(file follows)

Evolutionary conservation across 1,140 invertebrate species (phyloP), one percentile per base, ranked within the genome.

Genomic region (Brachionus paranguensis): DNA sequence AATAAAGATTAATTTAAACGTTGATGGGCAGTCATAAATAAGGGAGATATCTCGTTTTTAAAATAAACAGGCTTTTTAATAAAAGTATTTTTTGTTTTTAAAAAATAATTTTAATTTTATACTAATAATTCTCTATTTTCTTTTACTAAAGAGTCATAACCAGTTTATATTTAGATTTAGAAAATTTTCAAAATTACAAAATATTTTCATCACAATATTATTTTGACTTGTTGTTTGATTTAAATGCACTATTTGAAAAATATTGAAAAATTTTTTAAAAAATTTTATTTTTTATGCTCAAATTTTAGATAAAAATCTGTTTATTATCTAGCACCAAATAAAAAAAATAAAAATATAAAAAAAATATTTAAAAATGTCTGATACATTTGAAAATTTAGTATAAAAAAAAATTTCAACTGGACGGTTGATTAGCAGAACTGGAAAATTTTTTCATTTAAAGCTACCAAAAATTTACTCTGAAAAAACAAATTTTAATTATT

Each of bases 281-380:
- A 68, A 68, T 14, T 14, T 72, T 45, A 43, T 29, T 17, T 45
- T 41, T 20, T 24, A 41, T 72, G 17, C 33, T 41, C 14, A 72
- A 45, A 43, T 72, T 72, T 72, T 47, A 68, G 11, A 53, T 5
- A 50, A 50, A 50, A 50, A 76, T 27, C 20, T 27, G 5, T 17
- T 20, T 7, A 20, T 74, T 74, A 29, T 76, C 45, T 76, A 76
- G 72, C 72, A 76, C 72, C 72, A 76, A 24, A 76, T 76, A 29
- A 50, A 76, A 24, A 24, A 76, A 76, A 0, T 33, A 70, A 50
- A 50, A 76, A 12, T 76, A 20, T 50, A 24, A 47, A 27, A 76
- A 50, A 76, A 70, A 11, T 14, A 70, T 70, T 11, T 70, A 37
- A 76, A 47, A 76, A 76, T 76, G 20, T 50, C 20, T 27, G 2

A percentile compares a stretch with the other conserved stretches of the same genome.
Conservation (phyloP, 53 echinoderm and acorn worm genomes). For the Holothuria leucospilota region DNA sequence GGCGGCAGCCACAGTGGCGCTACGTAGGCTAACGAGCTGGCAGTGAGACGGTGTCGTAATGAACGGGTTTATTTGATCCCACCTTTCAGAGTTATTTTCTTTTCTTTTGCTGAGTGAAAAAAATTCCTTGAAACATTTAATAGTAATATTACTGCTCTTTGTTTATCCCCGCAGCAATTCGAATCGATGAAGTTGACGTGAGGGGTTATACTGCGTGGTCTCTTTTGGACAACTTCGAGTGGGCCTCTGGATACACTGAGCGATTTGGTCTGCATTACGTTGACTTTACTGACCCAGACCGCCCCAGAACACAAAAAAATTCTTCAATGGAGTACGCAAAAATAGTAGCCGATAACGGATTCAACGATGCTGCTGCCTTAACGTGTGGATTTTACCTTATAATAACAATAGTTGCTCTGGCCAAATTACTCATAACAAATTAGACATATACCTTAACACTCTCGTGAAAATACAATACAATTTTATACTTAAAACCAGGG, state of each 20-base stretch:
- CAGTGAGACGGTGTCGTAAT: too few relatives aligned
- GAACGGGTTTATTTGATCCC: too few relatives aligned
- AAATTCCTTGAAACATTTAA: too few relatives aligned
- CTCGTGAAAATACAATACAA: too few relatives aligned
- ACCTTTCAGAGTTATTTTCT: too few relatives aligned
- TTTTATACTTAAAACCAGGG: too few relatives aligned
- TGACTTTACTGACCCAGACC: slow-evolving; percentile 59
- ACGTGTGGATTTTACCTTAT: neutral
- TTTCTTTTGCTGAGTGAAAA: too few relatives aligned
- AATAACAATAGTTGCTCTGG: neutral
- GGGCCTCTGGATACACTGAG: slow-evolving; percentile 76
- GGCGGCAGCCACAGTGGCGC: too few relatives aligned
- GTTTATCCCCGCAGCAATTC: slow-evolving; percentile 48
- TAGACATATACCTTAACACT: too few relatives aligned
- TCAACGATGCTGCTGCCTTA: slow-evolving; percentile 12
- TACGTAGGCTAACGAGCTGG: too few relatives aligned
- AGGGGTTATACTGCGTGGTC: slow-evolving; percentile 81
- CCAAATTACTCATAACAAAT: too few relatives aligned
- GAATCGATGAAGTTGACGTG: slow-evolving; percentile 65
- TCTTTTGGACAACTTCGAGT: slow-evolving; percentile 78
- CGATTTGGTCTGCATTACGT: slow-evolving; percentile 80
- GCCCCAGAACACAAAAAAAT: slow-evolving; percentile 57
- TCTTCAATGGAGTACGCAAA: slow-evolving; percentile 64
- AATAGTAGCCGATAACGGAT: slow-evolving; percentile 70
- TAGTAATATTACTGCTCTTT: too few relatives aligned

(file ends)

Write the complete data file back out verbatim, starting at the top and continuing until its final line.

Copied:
Evolutionary conservation across 1,140 invertebrate species (phyloP), one percentile per base, ranked within the genome.

Genomic region (Brachionus paranguensis): DNA sequence AATAAAGATTAATTTAAACGTTGATGGGCAGTCATAAATAAGGGAGATATCTCGTTTTTAAAATAAACAGGCTTTTTAATAAAAGTATTTTTTGTTTTTAAAAAATAATTTTAATTTTATACTAATAATTCTCTATTTTCTTTTACTAAAGAGTCATAACCAGTTTATATTTAGATTTAGAAAATTTTCAAAATTACAAAATATTTTCATCACAATATTATTTTGACTTGTTGTTTGATTTAAATGCACTATTTGAAAAATATTGAAAAATTTTTTAAAAAATTTTATTTTTTATGCTCAAATTTTAGATAAAAATCTGTTTATTATCTAGCACCAAATAAAAAAAATAAAAATATAAAAAAAATATTTAAAAATGTCTGATACATTTGAAAATTTAGTATAAAAAAAAATTTCAACTGGACGGTTGATTAGCAGAACTGGAAAATTTTTTCATTTAAAGCTACCAAAAATTTACTCTGAAAAAACAAATTTTAATTATT

Each of bases 281-380:
- A 68, A 68, T 14, T 14, T 72, T 45, A 43, T 29, T 17, T 45
- T 41, T 20, T 24, A 41, T 72, G 17, C 33, T 41, C 14, A 72
- A 45, A 43, T 72, T 72, T 72, T 47, A 68, G 11, A 53, T 5
- A 50, A 50, A 50, A 50, A 76, T 27, C 20, T 27, G 5, T 17
- T 20, T 7, A 20, T 74, T 74, A 29, T 76, C 45, T 76, A 76
- G 72, C 72, A 76, C 72, C 72, A 76, A 24, A 76, T 76, A 29
- A 50, A 76, A 24, A 24, A 76, A 76, A 0, T 33, A 70, A 50
- A 50, A 76, A 12, T 76, A 20, T 50, A 24, A 47, A 27, A 76
- A 50, A 76, A 70, A 11, T 14, A 70, T 70, T 11, T 70, A 37
- A 76, A 47, A 76, A 76, T 76, G 20, T 50, C 20, T 27, G 2

A percentile compares a stretch with the other conserved stretches of the same genome.
Conservation (phyloP, 53 echinoderm and acorn worm genomes). For the Holothuria leucospilota region DNA sequence GGCGGCAGCCACAGTGGCGCTACGTAGGCTAACGAGCTGGCAGTGAGACGGTGTCGTAATGAACGGGTTTATTTGATCCCACCTTTCAGAGTTATTTTCTTTTCTTTTGCTGAGTGAAAAAAATTCCTTGAAACATTTAATAGTAATATTACTGCTCTTTGTTTATCCCCGCAGCAATTCGAATCGATGAAGTTGACGTGAGGGGTTATACTGCGTGGTCTCTTTTGGACAACTTCGAGTGGGCCTCTGGATACACTGAGCGATTTGGTCTGCATTACGTTGACTTTACTGACCCAGACCGCCCCAGAACACAAAAAAATTCTTCAATGGAGTACGCAAAAATAGTAGCCGATAACGGATTCAACGATGCTGCTGCCTTAACGTGTGGATTTTACCTTATAATAACAATAGTTGCTCTGGCCAAATTACTCATAACAAATTAGACATATACCTTAACACTCTCGTGAAAATACAATACAATTTTATACTTAAAACCAGGG, state of each 20-base stretch:
- CAGTGAGACGGTGTCGTAAT: too few relatives aligned
- GAACGGGTTTATTTGATCCC: too few relatives aligned
- AAATTCCTTGAAACATTTAA: too few relatives aligned
- CTCGTGAAAATACAATACAA: too few relatives aligned
- ACCTTTCAGAGTTATTTTCT: too few relatives aligned
- TTTTATACTTAAAACCAGGG: too few relatives aligned
- TGACTTTACTGACCCAGACC: slow-evolving; percentile 59
- ACGTGTGGATTTTACCTTAT: neutral
- TTTCTTTTGCTGAGTGAAAA: too few relatives aligned
- AATAACAATAGTTGCTCTGG: neutral
- GGGCCTCTGGATACACTGAG: slow-evolving; percentile 76
- GGCGGCAGCCACAGTGGCGC: too few relatives aligned
- GTTTATCCCCGCAGCAATTC: slow-evolving; percentile 48
- TAGACATATACCTTAACACT: too few relatives aligned
- TCAACGATGCTGCTGCCTTA: slow-evolving; percentile 12
- TACGTAGGCTAACGAGCTGG: too few relatives aligned
- AGGGGTTATACTGCGTGGTC: slow-evolving; percentile 81
- CCAAATTACTCATAACAAAT: too few relatives aligned
- GAATCGATGAAGTTGACGTG: slow-evolving; percentile 65
- TCTTTTGGACAACTTCGAGT: slow-evolving; percentile 78
- CGATTTGGTCTGCATTACGT: slow-evolving; percentile 80
- GCCCCAGAACACAAAAAAAT: slow-evolving; percentile 57
- TCTTCAATGGAGTACGCAAA: slow-evolving; percentile 64
- AATAGTAGCCGATAACGGAT: slow-evolving; percentile 70
- TAGTAATATTACTGCTCTTT: too few relatives aligned